Tuesday, December 08, 2009

The "dirt" from Washington on Conyers and on Palin

Washington chit chat

"The Hill" newspaper is reporting on something that is important but will likely not see much corporate media attention. House Judiciary Committee chairman John Conyers (D-MI), an early supporter of Barack Obama and someone who WMR has been told by a Conyers staffer has been very close to Obama socially, has reportedly received a nasty phone call from the President. Obama apparently feels "demeaned" by Conyers's criticism of Obama over the Afghanistan surge, the lack of a vigorous public option for Obama's proposed national health care reforms, the failure of the White House to release photographic and video evidence of torture of detainees by U.S. military and intelligence personnel, and the failure by Obama to close the Guantanamo detention center on schedule.

This editor, who has covered Conyers for some 20 years, has, in the past, been critical of the Michigan Democrat for not using his chairmanship to put pressure on both Bush and Obama. However, when a congressman with the seniority of Conyers gets a nasty phone call from Obama, who apparently is sensitive to criticism from his left flank, Conyers deserves a hearty congratulations for a job well done.

Conyers's, WMR has been told, previously enjoyed an open door into the Oval Office. It is not certain if that door remains open with an apparently thin-skinned Obama carping over Conyers's criticisms.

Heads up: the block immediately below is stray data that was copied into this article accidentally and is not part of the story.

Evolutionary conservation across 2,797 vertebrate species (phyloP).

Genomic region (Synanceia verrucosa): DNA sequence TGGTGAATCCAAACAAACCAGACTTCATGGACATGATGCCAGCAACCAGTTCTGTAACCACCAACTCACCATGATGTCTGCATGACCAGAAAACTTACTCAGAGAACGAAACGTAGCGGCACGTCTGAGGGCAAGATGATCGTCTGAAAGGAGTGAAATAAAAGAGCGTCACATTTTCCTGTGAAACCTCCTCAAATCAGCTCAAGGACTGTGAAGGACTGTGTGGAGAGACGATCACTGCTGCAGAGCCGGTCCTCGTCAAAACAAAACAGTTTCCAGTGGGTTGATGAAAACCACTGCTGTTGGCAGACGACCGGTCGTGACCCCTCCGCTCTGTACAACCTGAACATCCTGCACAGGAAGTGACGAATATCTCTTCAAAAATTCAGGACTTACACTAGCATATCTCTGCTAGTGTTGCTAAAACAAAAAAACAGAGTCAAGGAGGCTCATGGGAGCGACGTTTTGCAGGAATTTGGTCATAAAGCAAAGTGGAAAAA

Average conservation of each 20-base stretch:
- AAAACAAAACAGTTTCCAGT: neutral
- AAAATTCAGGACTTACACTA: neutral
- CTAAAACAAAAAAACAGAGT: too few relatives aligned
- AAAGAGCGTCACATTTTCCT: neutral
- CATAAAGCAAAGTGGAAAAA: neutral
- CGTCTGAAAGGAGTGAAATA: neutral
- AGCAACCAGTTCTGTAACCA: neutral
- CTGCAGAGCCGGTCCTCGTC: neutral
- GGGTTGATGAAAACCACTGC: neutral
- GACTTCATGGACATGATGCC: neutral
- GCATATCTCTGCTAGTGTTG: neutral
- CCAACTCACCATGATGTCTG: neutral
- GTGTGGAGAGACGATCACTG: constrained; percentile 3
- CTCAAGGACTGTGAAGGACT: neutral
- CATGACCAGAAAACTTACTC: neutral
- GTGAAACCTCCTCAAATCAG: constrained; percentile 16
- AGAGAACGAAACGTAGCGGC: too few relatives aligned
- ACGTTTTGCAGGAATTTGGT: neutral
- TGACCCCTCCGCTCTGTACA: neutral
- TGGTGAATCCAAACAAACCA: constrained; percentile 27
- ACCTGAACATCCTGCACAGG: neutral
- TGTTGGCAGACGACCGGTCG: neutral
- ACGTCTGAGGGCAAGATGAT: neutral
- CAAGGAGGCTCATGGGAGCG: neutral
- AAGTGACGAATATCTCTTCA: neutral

This, of course, is more of a reason to turn out for the first major anti-war demonstration held at the White House during Obama's presidency. The protest will be held from 11:00 am to 4 pm on Saturday, December 12. WMR will be providing wall-to-wall coverage of the demonstration.

Last Saturday, former Alaska Governor and GOP pin-up girl Sarah Palin signed books in Fairfax, Virginia, near Washington, DC. The store where Palin signed copies of her "Going Rogue" book is called "BJ's." We are not making this up.

Living up to his role as a strong defender of his one-time employer in New York City, the CIA (via CIA front company Business International Corporation), Barack Obama reportedly put pressure on visiting Turkish Prime Minister Recep Tayyip Erdogan to free jailed member of the shadowy Turkish nationalist and pan-Turkic group Ergenekon, which stands accused of attempting three military coups against Erdogan's Justice and Development Party (AKP). Ergenekon's tentacles extend throughout the Turkish MIT intelligence service, the military, and police force.

It is known that Ergenekon, which has its roots in a Gladio-style "stay behind" network set up by the CIA to conduct behind-the-lines sabotage in the event of a Soviet invasion of Turkey, has links to the CIA and Mossad and has conducted a number of false flag terrorist attacks in Turkey that were blamed on the Kurdish PKK insurgent group. Israel and the neocons are increasingly frustrated with Erdogan's criticisms of the Israeli attack on Gaza and his refusal to consider more sanctions against Iran.